On to another year
We’re halfway through 2018 and I officially began my 32nd year as an employee of the Boothbay Register last week – three months as a reporter, three months as assistant editor and the rest of the time as editor.
Last week I wrote a bit about starting here at the newspaper and a bit about how the internet and other technological advances have changed the way newspapers operate.
This week I would like to talk about photography. In 1987, we did not have digital cameras. We worked strictly from prints. When we chose photos for publication, we taped a tag to the prints, and marked what size we wanted the photo to run. We then had to have the photo processed into a PMT (photo magnetic transfer), which was then waxed and pasted onto the page. If we wanted the print to be cropped, we used grease pencils to mark where the photo should be cropped. The processing was done in the Harbor Print Shop, which was located in the basement of our office at the time.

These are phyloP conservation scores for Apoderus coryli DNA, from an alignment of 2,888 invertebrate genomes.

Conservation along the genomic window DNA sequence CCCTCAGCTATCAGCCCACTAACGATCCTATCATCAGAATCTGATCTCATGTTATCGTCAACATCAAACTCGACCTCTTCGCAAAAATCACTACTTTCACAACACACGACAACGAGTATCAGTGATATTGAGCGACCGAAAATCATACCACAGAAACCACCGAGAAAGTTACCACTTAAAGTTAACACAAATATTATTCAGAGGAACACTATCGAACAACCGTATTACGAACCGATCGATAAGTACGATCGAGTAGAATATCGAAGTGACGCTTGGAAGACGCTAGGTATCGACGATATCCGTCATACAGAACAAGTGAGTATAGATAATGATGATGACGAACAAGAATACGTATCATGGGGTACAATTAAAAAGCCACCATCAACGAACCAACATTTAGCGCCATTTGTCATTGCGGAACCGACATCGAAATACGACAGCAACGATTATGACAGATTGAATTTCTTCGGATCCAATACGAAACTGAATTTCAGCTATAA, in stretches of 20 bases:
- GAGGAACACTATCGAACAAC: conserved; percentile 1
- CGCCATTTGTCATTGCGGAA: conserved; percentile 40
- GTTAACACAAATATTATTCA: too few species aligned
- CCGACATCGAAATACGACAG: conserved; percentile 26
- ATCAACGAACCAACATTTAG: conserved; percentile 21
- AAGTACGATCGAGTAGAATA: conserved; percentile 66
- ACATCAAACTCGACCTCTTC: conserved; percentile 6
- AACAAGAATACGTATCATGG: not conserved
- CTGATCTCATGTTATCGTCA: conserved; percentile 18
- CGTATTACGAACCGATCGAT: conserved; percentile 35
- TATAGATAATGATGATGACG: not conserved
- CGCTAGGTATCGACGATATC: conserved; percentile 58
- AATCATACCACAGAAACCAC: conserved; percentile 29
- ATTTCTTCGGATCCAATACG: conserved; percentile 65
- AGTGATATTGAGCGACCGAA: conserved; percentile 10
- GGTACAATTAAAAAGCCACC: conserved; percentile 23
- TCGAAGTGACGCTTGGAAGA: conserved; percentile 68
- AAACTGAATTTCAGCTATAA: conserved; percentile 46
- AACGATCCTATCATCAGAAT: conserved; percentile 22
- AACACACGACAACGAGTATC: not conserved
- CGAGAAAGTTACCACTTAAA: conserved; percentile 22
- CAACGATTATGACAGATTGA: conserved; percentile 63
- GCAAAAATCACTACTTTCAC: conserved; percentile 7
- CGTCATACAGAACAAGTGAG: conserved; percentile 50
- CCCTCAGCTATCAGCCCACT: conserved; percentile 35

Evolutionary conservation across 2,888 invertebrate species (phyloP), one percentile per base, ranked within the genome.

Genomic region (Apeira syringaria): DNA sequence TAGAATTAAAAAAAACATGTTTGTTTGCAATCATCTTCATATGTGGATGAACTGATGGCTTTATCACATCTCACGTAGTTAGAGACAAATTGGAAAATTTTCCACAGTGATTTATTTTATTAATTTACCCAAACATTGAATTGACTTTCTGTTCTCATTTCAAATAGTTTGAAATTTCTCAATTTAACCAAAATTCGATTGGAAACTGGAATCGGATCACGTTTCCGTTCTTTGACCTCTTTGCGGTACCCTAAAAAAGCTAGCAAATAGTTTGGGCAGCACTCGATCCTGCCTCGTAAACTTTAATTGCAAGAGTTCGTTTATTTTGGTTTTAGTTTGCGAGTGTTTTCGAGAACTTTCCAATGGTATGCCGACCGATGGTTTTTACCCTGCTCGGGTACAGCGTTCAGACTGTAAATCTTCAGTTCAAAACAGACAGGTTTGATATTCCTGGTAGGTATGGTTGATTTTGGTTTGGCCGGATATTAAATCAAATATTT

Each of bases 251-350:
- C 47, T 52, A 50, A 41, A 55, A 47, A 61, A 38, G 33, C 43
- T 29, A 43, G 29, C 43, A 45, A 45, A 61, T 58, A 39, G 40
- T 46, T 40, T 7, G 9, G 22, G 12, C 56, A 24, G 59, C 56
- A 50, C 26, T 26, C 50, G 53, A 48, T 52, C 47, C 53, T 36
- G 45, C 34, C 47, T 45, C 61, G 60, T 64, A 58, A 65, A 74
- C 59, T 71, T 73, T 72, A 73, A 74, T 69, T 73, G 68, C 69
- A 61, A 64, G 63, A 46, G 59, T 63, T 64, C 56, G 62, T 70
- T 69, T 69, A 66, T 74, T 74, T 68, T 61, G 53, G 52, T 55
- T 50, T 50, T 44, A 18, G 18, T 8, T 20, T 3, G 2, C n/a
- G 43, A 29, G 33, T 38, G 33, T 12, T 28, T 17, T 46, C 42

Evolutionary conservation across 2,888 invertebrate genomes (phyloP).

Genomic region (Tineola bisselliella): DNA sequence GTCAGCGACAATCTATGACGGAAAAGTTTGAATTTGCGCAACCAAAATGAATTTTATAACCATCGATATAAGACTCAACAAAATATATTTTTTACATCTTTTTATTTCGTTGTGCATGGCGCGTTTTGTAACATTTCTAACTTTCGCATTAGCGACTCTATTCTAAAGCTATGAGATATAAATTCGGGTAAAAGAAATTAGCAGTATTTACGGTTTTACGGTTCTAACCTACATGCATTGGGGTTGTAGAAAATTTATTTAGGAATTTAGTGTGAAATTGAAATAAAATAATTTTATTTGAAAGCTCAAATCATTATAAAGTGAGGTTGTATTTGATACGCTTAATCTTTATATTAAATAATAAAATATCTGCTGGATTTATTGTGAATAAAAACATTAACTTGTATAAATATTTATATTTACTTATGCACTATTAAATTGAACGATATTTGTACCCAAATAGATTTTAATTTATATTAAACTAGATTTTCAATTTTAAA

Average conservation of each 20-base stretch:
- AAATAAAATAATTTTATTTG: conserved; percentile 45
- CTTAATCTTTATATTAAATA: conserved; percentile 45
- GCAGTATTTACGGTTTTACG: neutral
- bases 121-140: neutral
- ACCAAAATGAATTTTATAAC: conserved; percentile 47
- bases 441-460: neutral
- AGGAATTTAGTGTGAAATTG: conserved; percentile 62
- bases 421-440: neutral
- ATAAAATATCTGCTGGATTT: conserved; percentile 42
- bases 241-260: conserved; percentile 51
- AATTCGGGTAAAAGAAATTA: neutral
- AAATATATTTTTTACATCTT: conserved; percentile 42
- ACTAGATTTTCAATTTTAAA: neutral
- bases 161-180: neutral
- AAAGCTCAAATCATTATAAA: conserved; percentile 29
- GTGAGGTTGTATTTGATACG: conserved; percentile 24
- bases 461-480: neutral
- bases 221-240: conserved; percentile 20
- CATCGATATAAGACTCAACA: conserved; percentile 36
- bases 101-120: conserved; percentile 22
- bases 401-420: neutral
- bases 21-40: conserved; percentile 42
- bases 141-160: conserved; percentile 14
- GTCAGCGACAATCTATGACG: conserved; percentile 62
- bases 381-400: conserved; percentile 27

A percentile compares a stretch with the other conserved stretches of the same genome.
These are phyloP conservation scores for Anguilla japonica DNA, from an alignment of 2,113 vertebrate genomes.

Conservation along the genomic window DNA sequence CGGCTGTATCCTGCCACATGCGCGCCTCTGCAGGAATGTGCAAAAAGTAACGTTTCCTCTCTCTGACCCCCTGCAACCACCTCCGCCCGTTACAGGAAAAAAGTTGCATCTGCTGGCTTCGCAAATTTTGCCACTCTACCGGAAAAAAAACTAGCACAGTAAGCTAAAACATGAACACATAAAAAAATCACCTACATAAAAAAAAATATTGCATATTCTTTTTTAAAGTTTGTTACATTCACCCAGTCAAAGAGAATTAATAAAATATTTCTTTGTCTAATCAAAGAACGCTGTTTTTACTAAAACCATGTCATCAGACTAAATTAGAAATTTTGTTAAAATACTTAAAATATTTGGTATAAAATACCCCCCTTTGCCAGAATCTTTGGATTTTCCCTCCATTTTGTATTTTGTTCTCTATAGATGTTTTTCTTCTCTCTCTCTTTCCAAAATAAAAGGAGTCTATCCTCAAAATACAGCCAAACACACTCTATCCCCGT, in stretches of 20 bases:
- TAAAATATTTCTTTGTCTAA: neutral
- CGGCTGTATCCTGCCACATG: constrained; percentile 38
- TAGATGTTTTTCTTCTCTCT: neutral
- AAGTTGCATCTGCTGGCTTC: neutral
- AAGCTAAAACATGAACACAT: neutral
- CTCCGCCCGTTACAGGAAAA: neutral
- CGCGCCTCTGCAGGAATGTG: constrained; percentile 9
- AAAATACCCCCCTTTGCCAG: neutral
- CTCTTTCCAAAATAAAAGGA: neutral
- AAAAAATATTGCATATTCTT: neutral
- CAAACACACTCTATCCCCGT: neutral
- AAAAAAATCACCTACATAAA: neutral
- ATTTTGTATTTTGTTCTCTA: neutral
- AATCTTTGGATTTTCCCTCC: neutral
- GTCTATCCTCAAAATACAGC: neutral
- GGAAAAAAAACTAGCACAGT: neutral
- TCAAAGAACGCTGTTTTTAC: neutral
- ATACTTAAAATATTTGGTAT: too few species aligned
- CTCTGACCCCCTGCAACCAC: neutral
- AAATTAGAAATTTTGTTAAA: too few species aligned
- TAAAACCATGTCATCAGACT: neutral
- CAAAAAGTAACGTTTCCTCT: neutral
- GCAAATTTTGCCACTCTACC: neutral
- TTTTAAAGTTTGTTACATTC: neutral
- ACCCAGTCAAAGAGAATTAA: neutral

Then there was the job of getting the prints. When we started, we didn’t have a darkroom, so the staff photographers or I would bring the roll of film to the then Video Loft (now Harbor Tech Solutions) to be developed and prints to be made. We then had prints to work from. There was a lot of cost involved, which is why we finally (thank you Marylouise Cowan) got a darkroom built. Staff photographer John Edwards then developed the film, made contact sheets and I chose many of the photos that appeared in the paper each week for about 20 years.
Then along came digital cameras in the early 2000s. We were a bit confused on what this technology could do but it sure saved us a whole lot of money. It was around this time, too, when we started printing color photos in the newspaper after nearly 100 years of printing just black & white photos.
It is much easier and quicker choosing photos for print these days, using computers/laptops to view them and work on them.